The Russians symbolise the kind of society we have become, not because of what they have been doing over there, but because of what they have been doing over here: buying our football clubs, schmoozing with our politicians, fighting it out in our law courts. Roman Abramovich didn’t come to London to muscle in on our politics or to steal our money. He came because we didn’t try to stop him. We let him do what he likes and don’t ask too many questions and we don’t tax him for the privilege. We provide him with a cover of respectability for all the nasty stuff that happens somewhere else. Britain is a functioning democracy that operates according to the rule of law yet doesn’t seem to mind when other people exploit our institutions for their own purposes. As Mount says, we are not really ‘a full-blown oligarchy’ but ‘a flabby, corroded type of liberal democracy in which the oligarchs have been enjoying a free run’. When both Peter Mandelson and George Osborne find themselves compromised by their inability to avoid the company of unaccountable freebooters like Oleg Deripaska and Nat Rothschild it makes British democracy seem not so much corrupt as incompetent and weak. The politicians are just following the line of least resistance. Standing up to people with vast reserves of wealth and the power to make your life more difficult than it might otherwise be takes a certain amount of effort; certainly more effort than playing along with them does. And playing along with them is more fun. So if no one is going to insist on your doing the difficult thing, why bother? After all, a yacht is a yacht.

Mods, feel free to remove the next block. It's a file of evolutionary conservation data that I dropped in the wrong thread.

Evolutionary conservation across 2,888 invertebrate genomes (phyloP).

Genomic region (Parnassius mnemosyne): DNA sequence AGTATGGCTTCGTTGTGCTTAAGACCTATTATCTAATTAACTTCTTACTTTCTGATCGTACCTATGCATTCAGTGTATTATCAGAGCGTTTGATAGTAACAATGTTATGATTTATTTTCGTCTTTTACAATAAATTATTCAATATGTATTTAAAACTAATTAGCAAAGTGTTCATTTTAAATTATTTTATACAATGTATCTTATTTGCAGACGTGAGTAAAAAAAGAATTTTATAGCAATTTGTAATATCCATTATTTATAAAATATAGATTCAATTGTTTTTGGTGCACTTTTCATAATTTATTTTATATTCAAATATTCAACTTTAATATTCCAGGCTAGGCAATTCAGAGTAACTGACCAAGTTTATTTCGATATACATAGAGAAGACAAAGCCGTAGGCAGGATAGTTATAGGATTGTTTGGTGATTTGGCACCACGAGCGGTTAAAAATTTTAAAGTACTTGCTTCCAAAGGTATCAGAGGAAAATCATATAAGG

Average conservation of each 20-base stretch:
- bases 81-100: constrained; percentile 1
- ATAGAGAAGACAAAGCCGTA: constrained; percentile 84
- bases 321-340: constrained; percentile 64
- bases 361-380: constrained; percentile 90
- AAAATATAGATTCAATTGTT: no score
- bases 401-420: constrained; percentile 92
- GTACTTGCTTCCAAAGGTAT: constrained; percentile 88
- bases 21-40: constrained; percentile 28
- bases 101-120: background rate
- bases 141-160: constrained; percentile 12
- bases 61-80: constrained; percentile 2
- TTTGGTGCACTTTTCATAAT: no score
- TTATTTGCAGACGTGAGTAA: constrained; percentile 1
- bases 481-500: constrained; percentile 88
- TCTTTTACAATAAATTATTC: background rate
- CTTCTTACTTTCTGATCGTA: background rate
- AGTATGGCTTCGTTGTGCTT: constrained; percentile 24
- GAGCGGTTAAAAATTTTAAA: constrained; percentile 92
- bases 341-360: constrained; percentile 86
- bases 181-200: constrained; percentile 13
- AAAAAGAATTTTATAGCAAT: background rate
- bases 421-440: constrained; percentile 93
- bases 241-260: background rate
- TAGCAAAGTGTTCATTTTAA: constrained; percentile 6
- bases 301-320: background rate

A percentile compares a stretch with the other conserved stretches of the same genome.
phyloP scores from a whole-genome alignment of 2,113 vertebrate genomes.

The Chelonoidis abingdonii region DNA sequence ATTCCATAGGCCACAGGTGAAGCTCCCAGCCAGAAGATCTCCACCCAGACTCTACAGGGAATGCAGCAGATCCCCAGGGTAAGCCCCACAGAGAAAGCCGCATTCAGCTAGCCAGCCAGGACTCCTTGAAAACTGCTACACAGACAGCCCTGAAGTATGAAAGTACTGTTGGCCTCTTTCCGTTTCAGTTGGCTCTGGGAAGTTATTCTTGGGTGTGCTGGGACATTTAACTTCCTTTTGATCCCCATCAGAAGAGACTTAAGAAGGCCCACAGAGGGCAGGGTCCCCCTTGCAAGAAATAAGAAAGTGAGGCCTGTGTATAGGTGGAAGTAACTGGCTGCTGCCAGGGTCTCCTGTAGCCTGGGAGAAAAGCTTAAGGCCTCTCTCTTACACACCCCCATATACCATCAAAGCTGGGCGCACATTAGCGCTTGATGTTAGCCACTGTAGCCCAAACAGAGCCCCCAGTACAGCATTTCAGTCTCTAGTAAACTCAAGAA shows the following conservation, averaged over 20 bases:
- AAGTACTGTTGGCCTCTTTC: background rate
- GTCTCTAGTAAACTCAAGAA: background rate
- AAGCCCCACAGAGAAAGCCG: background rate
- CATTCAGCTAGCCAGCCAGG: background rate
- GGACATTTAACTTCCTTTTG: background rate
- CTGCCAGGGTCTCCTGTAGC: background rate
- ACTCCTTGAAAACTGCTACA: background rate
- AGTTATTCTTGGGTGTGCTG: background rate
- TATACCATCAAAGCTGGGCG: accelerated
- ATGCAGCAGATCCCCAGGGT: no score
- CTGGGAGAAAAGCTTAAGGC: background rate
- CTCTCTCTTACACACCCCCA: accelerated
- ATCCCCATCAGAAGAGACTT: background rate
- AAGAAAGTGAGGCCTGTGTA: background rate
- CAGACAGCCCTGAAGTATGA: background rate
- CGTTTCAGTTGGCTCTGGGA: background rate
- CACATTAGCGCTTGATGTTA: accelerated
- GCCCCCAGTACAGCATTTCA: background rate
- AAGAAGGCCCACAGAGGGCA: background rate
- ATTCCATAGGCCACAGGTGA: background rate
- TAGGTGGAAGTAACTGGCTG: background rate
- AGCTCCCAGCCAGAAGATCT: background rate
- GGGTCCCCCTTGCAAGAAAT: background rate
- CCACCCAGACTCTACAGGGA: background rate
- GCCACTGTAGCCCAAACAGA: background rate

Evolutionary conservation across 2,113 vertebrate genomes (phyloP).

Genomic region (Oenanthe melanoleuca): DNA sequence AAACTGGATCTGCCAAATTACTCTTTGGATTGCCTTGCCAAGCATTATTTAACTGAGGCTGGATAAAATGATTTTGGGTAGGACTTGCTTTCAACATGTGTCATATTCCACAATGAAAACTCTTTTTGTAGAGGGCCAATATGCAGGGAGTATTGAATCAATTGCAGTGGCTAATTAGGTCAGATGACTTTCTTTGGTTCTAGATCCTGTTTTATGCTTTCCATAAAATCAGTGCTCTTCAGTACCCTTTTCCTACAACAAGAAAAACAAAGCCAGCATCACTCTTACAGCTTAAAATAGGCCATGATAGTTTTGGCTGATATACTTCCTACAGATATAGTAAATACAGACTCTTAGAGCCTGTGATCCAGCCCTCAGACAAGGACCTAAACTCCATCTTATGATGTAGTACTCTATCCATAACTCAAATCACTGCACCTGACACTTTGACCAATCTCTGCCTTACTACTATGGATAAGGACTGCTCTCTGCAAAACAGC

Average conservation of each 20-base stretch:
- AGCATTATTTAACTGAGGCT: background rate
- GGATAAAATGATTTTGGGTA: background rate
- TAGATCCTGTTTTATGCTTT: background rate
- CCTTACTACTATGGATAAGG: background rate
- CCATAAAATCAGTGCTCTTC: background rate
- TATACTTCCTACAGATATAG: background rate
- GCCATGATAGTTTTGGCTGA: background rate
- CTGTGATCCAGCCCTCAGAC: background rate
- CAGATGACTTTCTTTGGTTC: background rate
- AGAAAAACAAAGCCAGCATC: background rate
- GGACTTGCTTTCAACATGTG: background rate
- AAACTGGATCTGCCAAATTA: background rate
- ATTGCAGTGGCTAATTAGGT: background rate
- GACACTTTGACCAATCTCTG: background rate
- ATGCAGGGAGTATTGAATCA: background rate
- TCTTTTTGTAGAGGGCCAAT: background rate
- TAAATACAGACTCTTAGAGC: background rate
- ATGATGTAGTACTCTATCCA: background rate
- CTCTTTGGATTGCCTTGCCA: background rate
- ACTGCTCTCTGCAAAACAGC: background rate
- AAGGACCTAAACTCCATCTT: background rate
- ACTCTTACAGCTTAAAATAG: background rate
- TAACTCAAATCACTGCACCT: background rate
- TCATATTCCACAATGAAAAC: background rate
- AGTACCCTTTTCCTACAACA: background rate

Why don’t we mind more that our politicians can’t be bothered to get tough on our behalf? Part of the answer is that we too are following the line of least resistance. Modern democracy is a confused and confusing business, and it takes a lot of time and trouble to find your way through it. As Mount says, so much about British society now feels ‘congested’. No one can see the wood for the trees. This is the difference with Russia, where oligarchy was born in the chaotic conditions of post-communist disorder. Under those circumstances, almost anything was possible and the oligarchs pounced because the barriers were down. We can see so many barriers to decisive action that we wouldn’t know how to pounce if we wanted to.